System II is the rest of the planet and has a mean rotation period of 9 hours 55 minutes and 40.6 seconds. The GRS is best seen when it transits the Jovian central meridian (CM), an imaginary line drawn through the centre of Jupiter's disc from pole to pole. Jupiter's fast rotation as much as 90,000 km per hour at the equator causes the globe to bulge outwards, giving the planet a very noticeable flattened appearance shaped like an oblate spheroid. This helps to define the CM easier and the system II longitude of the CM can be worked out in advance for any time, helping to pin-point a time when the GRS will be visible. Given any reasonable amount of clear periods this month it should be easy to observe it as Jupiter has a long observing window and the planet's fast rotation will quickly bring the GRS and any other noticeable feature into view.

Up to date Jovian weather

Oval BA is strongly orange coloured at present, with a white centre. It is moving fast (-14.3 system II degrees a month) in the South Temperate Zone (STZ). The North North Temperate Belt (NNTB) contains a red spot (LRS) at system II longitude 156 degrees, with a prominent red barge just to its south. Lurking in the North Tropical Zone (NTrZ), close to the North Equatorial Belt (NEB), is a new but faint red spot (ROZ) which used to be White Spot or Oval Z. There are some prominent white ovals too in the South South Tropical Belt (SSTB).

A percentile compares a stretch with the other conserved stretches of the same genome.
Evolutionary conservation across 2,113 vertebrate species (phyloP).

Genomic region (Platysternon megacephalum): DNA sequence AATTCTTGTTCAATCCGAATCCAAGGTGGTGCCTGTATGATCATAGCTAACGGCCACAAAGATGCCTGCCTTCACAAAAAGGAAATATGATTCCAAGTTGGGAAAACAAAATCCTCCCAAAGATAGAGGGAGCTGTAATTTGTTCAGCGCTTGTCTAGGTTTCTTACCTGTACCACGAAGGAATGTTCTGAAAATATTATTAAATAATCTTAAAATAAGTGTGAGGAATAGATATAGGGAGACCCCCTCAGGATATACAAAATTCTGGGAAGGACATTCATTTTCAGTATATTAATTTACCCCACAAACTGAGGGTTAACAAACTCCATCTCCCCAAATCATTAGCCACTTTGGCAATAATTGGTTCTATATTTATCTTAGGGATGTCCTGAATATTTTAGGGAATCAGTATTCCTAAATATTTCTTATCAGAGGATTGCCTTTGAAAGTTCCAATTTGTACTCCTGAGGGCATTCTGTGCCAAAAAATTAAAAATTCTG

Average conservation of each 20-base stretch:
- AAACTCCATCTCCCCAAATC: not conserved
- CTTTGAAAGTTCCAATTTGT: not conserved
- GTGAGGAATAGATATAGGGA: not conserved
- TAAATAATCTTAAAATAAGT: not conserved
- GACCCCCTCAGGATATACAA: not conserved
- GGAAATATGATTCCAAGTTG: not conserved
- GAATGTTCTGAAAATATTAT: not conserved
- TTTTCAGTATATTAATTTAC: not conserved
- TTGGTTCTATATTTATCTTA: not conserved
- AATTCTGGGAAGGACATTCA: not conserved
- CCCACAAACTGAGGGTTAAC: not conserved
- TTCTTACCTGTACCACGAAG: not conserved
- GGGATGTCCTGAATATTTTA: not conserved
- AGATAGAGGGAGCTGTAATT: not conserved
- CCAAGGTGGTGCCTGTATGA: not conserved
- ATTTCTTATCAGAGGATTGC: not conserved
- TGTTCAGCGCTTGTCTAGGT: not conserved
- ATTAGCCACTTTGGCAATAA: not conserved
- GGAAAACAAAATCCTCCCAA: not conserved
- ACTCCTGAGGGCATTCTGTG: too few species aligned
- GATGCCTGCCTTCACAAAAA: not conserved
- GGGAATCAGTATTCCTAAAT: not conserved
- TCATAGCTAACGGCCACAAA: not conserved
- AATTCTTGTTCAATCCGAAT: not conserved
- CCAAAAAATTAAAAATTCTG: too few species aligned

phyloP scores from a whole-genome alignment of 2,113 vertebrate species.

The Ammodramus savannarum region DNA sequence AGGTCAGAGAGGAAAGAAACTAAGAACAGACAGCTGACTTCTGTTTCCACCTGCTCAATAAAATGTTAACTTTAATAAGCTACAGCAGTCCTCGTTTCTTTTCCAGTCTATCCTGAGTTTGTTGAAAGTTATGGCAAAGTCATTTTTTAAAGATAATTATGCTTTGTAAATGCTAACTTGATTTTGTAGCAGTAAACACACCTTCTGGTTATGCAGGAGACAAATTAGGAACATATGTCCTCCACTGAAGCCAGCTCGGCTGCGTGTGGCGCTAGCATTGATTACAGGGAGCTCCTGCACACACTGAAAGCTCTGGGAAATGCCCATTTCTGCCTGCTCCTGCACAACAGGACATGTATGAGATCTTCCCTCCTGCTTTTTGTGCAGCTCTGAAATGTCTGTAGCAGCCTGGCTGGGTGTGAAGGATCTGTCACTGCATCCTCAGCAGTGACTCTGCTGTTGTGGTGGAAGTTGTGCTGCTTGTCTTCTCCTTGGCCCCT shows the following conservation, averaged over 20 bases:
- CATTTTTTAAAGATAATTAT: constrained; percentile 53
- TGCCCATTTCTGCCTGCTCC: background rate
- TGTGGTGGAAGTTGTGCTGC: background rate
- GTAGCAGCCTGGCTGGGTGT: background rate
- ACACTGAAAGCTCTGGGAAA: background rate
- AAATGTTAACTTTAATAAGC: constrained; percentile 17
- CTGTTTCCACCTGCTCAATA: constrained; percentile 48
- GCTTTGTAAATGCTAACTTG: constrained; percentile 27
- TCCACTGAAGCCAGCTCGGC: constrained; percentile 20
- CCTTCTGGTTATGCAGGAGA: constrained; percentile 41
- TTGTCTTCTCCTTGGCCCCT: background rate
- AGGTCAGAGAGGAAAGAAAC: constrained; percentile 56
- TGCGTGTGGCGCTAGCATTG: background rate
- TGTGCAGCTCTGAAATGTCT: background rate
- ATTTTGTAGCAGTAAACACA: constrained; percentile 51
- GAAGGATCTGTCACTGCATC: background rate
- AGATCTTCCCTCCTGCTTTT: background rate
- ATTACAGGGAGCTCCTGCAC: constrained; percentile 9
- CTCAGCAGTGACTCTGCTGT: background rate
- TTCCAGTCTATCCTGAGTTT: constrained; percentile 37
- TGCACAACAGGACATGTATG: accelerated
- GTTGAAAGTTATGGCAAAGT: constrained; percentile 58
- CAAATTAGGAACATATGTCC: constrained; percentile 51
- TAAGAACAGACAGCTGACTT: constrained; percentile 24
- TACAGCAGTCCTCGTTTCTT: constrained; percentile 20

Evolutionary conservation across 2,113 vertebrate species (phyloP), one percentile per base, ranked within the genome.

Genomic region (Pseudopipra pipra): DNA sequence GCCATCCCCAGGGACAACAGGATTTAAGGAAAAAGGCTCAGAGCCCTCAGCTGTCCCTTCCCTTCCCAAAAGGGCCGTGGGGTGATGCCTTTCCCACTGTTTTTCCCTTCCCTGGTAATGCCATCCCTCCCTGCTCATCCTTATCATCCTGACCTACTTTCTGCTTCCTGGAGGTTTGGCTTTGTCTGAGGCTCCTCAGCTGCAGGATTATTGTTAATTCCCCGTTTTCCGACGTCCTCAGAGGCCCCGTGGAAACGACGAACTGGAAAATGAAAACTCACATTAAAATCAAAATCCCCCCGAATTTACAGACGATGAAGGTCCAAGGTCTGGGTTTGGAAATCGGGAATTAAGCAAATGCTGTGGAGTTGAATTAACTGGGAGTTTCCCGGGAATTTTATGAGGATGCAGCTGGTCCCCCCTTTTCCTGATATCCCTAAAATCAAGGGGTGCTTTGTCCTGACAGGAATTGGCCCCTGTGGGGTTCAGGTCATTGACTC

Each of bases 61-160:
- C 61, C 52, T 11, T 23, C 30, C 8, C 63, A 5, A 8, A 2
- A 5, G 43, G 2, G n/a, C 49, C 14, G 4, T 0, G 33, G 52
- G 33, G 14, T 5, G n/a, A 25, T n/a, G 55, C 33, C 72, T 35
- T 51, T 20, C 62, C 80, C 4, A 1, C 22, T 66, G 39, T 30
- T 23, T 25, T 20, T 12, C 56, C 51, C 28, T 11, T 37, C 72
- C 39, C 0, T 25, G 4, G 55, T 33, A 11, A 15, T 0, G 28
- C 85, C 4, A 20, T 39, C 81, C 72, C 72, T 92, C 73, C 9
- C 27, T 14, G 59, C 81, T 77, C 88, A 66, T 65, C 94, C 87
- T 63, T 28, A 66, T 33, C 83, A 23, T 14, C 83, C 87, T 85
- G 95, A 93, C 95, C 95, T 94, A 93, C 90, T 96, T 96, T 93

The planet has its 'normal' appearance overall, with both equatorial belts prominent, although the NEB has narrowed. Currently it shows a prominent array of dark bluish projections with festoons into the Equatorial Zone. Check out the latest BAA Jupiter section report and the ALPO Japan Jupiter section for up to date images.